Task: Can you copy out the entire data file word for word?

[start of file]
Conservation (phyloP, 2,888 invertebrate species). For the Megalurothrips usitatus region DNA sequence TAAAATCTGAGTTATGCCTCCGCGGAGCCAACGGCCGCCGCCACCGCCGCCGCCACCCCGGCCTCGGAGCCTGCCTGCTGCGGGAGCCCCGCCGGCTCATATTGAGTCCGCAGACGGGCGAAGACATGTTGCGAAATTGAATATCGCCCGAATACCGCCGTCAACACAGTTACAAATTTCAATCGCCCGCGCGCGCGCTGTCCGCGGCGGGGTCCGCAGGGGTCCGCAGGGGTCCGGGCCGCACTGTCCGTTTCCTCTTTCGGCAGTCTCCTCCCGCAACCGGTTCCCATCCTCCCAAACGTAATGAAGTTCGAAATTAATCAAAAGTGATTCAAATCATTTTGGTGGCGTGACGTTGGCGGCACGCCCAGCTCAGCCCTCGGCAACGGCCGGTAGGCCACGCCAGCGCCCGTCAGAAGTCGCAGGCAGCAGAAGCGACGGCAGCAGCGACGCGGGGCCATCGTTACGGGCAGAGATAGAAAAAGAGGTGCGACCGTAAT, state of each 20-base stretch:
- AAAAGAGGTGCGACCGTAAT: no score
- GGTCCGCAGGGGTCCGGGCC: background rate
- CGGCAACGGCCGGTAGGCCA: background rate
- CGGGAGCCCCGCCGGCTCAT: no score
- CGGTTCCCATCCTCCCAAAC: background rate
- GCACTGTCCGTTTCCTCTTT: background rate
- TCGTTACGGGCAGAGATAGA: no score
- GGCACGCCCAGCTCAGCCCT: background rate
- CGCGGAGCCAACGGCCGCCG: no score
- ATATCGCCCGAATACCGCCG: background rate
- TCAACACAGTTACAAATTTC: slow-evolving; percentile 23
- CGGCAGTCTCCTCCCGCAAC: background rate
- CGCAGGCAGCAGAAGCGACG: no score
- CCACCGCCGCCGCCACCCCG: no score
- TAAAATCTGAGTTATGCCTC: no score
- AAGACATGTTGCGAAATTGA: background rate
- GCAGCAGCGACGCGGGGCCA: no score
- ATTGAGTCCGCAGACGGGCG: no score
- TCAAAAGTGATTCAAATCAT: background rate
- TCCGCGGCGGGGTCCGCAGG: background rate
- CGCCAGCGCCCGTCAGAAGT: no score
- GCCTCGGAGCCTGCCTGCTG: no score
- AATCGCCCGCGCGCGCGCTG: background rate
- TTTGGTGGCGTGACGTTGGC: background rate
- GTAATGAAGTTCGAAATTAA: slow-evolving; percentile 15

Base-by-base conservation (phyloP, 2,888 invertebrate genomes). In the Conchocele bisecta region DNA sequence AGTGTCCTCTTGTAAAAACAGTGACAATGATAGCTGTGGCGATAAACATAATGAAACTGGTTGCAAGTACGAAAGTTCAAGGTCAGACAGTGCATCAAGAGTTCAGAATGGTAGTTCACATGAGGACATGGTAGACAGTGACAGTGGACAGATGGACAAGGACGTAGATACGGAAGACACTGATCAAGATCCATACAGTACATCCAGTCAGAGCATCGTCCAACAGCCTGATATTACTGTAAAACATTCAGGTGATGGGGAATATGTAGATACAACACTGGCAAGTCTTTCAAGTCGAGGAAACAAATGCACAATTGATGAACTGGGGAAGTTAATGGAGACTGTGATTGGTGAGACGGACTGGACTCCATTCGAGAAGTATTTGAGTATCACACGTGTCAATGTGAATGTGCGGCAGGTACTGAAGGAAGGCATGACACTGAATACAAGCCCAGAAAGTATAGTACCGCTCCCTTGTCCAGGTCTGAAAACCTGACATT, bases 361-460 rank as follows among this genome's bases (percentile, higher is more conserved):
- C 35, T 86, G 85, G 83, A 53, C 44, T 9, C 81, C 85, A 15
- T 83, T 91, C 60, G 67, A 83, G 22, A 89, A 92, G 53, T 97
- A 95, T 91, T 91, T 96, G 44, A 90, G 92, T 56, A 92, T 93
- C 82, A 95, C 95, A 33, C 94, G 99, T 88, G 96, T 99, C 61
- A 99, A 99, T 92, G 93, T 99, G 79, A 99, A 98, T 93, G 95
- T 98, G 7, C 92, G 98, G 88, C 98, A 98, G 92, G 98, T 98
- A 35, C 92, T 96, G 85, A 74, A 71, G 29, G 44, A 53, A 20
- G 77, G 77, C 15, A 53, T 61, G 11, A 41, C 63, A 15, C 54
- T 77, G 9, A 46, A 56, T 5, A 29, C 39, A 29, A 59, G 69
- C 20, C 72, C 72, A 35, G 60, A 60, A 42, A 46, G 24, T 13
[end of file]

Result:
Conservation (phyloP, 2,888 invertebrate species). For the Megalurothrips usitatus region DNA sequence TAAAATCTGAGTTATGCCTCCGCGGAGCCAACGGCCGCCGCCACCGCCGCCGCCACCCCGGCCTCGGAGCCTGCCTGCTGCGGGAGCCCCGCCGGCTCATATTGAGTCCGCAGACGGGCGAAGACATGTTGCGAAATTGAATATCGCCCGAATACCGCCGTCAACACAGTTACAAATTTCAATCGCCCGCGCGCGCGCTGTCCGCGGCGGGGTCCGCAGGGGTCCGCAGGGGTCCGGGCCGCACTGTCCGTTTCCTCTTTCGGCAGTCTCCTCCCGCAACCGGTTCCCATCCTCCCAAACGTAATGAAGTTCGAAATTAATCAAAAGTGATTCAAATCATTTTGGTGGCGTGACGTTGGCGGCACGCCCAGCTCAGCCCTCGGCAACGGCCGGTAGGCCACGCCAGCGCCCGTCAGAAGTCGCAGGCAGCAGAAGCGACGGCAGCAGCGACGCGGGGCCATCGTTACGGGCAGAGATAGAAAAAGAGGTGCGACCGTAAT, state of each 20-base stretch:
- AAAAGAGGTGCGACCGTAAT: no score
- GGTCCGCAGGGGTCCGGGCC: background rate
- CGGCAACGGCCGGTAGGCCA: background rate
- CGGGAGCCCCGCCGGCTCAT: no score
- CGGTTCCCATCCTCCCAAAC: background rate
- GCACTGTCCGTTTCCTCTTT: background rate
- TCGTTACGGGCAGAGATAGA: no score
- GGCACGCCCAGCTCAGCCCT: background rate
- CGCGGAGCCAACGGCCGCCG: no score
- ATATCGCCCGAATACCGCCG: background rate
- TCAACACAGTTACAAATTTC: slow-evolving; percentile 23
- CGGCAGTCTCCTCCCGCAAC: background rate
- CGCAGGCAGCAGAAGCGACG: no score
- CCACCGCCGCCGCCACCCCG: no score
- TAAAATCTGAGTTATGCCTC: no score
- AAGACATGTTGCGAAATTGA: background rate
- GCAGCAGCGACGCGGGGCCA: no score
- ATTGAGTCCGCAGACGGGCG: no score
- TCAAAAGTGATTCAAATCAT: background rate
- TCCGCGGCGGGGTCCGCAGG: background rate
- CGCCAGCGCCCGTCAGAAGT: no score
- GCCTCGGAGCCTGCCTGCTG: no score
- AATCGCCCGCGCGCGCGCTG: background rate
- TTTGGTGGCGTGACGTTGGC: background rate
- GTAATGAAGTTCGAAATTAA: slow-evolving; percentile 15

Base-by-base conservation (phyloP, 2,888 invertebrate genomes). In the Conchocele bisecta region DNA sequence AGTGTCCTCTTGTAAAAACAGTGACAATGATAGCTGTGGCGATAAACATAATGAAACTGGTTGCAAGTACGAAAGTTCAAGGTCAGACAGTGCATCAAGAGTTCAGAATGGTAGTTCACATGAGGACATGGTAGACAGTGACAGTGGACAGATGGACAAGGACGTAGATACGGAAGACACTGATCAAGATCCATACAGTACATCCAGTCAGAGCATCGTCCAACAGCCTGATATTACTGTAAAACATTCAGGTGATGGGGAATATGTAGATACAACACTGGCAAGTCTTTCAAGTCGAGGAAACAAATGCACAATTGATGAACTGGGGAAGTTAATGGAGACTGTGATTGGTGAGACGGACTGGACTCCATTCGAGAAGTATTTGAGTATCACACGTGTCAATGTGAATGTGCGGCAGGTACTGAAGGAAGGCATGACACTGAATACAAGCCCAGAAAGTATAGTACCGCTCCCTTGTCCAGGTCTGAAAACCTGACATT, bases 361-460 rank as follows among this genome's bases (percentile, higher is more conserved):
- C 35, T 86, G 85, G 83, A 53, C 44, T 9, C 81, C 85, A 15
- T 83, T 91, C 60, G 67, A 83, G 22, A 89, A 92, G 53, T 97
- A 95, T 91, T 91, T 96, G 44, A 90, G 92, T 56, A 92, T 93
- C 82, A 95, C 95, A 33, C 94, G 99, T 88, G 96, T 99, C 61
- A 99, A 99, T 92, G 93, T 99, G 79, A 99, A 98, T 93, G 95
- T 98, G 7, C 92, G 98, G 88, C 98, A 98, G 92, G 98, T 98
- A 35, C 92, T 96, G 85, A 74, A 71, G 29, G 44, A 53, A 20
- G 77, G 77, C 15, A 53, T 61, G 11, A 41, C 63, A 15, C 54
- T 77, G 9, A 46, A 56, T 5, A 29, C 39, A 29, A 59, G 69
- C 20, C 72, C 72, A 35, G 60, A 60, A 42, A 46, G 24, T 13